|Track C: Race, Rights, Gender, and Activism|
|CROSS CULTURAL ANTHROPOLOGY|
|IMMIGRATION IN THE AMERICAS|
|THE FRENCH REVOLUTION & NAPOLEAN|
|SEXUALITY, GENDER, AND INTERNATIONAL HUMAN RIGHTS|
|GLOBAL DIGITAL ACTIVISM|
|POLITICS OF CLIMATE CHANGE|
|INTERNATIONAL LAW I: HUMAN RIGHTS|
|INTERVENTION AND PEACEKEEPING|
|CONTEMPORARY GLOBAL ISSUES|
|WHITENESS IN A GLOBAL SOCIETY|
|TOPICS IN IDENTITY, KNOWLEDGE, AND POWER|
|General Education, University Writing Requirement, and Electives|
|Courses to total 120||84|
|Total Credit Hours||120|
At least one course is required from each of the other two concentrations
General Education Requirements
|Academic Communities of Practice|
|ACP 101||FIRST YEAR SEMINAR 1||3|
|ACP 110||PRIMARY TEXTS||3|
|ACP 250||GROUNDS FOR CHANGE||3|
|English Composition 2|
|ENG 101||COMPOSITION I: CRITICAL READING & WRITING||3|
|ENG 102||COMPOSITION II: INTRODUCTION TO ACADEMIC RESEARCH||3|
|Select 9 credits from the following subject areas: African-American Studies, Art History, English (excluding ENG 101 and ENG 102), History, Languages, Music, Philosophy, Theatre, Speech and Women's and Gender Studies||9|
|MATH 110||QUANTITATIVE LITERACY (or above) 3||3|
|Non-Western course (can be used for Humanities or Social Sciences general education requirements)||3|
|RU mission-related course 2|
|LIBS 201||WRITING SOCIAL JUSTICE||3|
|One biological science and one physical science required (at least one must be a four-hour lab (not applicable for science majors)||7-8|
|Select 9 credits from the following subject areas: African-American Studies, Anthropology, Economics, History, Journalism, Philosophy, Political Science, Psychology, Sociology and Women's and Gender Studies||9|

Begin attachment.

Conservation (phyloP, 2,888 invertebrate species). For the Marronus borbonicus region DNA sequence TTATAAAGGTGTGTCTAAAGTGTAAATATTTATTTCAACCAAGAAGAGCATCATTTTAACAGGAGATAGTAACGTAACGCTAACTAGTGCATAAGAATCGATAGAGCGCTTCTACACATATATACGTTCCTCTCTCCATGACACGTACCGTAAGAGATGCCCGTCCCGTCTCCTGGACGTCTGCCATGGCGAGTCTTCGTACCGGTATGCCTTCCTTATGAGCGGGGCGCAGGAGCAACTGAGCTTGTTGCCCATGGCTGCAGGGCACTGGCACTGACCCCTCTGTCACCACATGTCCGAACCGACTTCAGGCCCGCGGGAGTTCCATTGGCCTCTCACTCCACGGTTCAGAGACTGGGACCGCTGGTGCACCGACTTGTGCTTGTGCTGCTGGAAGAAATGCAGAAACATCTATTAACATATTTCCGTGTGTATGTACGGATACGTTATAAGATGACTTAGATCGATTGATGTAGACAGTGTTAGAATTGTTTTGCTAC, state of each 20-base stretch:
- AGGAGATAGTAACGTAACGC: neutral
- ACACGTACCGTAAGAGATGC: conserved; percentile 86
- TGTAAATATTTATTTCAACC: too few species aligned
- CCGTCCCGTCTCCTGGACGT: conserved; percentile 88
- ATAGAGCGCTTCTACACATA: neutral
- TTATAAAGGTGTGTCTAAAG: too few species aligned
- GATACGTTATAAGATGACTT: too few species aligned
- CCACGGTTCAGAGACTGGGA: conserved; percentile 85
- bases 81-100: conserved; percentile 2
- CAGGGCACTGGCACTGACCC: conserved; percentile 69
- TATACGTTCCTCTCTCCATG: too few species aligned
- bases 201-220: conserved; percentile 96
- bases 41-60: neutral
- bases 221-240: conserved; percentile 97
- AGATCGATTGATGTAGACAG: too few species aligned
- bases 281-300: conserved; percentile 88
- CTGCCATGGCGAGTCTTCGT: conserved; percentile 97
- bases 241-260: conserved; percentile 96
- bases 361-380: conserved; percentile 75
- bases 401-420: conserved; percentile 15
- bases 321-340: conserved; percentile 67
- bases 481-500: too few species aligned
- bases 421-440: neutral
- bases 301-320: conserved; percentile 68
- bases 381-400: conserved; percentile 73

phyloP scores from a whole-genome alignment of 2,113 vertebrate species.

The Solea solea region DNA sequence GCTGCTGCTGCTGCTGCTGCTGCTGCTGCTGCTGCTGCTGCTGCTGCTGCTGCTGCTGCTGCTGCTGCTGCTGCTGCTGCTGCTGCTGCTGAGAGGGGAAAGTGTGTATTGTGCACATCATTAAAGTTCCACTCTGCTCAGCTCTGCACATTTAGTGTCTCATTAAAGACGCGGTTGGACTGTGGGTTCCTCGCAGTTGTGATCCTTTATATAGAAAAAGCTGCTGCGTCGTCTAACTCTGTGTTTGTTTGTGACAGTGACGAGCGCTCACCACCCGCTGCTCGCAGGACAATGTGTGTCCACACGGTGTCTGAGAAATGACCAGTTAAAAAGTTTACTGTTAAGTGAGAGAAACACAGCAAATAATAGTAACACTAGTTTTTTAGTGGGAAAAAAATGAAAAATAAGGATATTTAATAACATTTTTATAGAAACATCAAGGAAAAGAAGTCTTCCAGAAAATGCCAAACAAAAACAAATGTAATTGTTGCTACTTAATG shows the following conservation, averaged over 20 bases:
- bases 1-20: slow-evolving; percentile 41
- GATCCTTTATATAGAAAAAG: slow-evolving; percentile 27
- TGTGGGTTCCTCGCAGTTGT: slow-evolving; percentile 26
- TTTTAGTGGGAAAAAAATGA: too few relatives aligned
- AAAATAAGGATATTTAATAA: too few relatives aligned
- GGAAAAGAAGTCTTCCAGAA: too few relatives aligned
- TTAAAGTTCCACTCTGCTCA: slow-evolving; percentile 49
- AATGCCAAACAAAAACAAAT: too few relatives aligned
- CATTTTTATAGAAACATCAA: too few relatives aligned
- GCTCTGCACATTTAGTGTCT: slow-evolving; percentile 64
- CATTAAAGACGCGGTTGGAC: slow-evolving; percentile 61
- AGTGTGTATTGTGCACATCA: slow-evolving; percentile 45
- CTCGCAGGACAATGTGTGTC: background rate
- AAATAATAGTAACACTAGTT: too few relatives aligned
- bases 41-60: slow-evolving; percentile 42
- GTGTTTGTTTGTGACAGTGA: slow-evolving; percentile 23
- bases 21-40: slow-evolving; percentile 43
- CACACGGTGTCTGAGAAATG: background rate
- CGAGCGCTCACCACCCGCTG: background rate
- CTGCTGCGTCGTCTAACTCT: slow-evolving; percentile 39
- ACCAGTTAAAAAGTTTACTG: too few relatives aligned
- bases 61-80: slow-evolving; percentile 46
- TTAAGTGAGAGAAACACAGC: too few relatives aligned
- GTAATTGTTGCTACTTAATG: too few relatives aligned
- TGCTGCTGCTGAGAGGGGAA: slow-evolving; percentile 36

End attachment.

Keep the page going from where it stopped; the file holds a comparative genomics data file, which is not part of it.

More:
|Total Credit Hours||49-50|
Required for students who enter RU with fewer than 12 credit hours
Minimum grade of C- required
Math, Computer Science & Technology, and Science majors have different requirements--see advisor
These quantitative requirements also apply to degrees in the College of Arts and Sciences:
- Students may apply no more than 60 credit hours of 100-level courses toward the degree.
- Students must apply no fewer than 60 credit hours of 200- and 300-level courses toward the degree.
- Students must have at least 18 credit hours (of the 60 credit hours above) at the 300 level.
- Students may transfer in no more than 66 credit hours from community colleges.
- Students must take their final 30 hours at Roosevelt University. Note that some majors have additional requirements for RU hours.
- Students must have a grade point average of 2.0 or higher to graduate. Note that some majors have additional GPA requirements.
- Students must have a minimum of 90 hours in Arts and Sciences.
- Students may apply no more than 51 hours in the major (BA) or 57 hours in the major (BS)